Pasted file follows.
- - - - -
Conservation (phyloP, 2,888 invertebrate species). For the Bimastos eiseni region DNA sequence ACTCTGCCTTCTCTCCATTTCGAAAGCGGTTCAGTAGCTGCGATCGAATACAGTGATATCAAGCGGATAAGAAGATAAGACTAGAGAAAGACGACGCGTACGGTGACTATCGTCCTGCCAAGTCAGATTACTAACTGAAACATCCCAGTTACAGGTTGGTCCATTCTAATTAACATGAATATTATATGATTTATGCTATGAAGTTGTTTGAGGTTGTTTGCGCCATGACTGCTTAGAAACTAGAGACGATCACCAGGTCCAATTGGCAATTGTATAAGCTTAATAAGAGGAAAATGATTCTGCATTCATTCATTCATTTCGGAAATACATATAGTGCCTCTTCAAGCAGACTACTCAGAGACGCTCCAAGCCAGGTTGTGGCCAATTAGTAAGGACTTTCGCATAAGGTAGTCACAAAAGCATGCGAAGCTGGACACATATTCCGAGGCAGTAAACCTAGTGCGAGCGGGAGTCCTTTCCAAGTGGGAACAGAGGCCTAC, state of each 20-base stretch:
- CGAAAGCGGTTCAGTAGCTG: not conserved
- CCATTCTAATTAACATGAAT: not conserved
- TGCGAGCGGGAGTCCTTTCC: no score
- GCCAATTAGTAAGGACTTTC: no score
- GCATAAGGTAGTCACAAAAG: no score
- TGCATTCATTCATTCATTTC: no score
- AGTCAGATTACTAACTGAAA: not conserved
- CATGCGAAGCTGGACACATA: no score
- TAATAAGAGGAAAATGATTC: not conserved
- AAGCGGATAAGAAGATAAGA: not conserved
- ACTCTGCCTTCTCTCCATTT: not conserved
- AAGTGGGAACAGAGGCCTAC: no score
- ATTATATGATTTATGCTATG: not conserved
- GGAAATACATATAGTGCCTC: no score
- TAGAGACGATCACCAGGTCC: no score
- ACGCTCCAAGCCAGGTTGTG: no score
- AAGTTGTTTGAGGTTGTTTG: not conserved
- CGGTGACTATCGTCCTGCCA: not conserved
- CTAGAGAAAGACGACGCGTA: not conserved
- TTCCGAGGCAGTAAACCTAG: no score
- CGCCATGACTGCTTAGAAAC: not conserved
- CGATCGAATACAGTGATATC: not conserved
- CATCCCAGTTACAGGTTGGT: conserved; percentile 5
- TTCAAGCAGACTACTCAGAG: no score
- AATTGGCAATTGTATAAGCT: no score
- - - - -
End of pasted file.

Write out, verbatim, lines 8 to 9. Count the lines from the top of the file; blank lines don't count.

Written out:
- AGTCAGATTACTAACTGAAA: not conserved
- CATGCGAAGCTGGACACATA: no score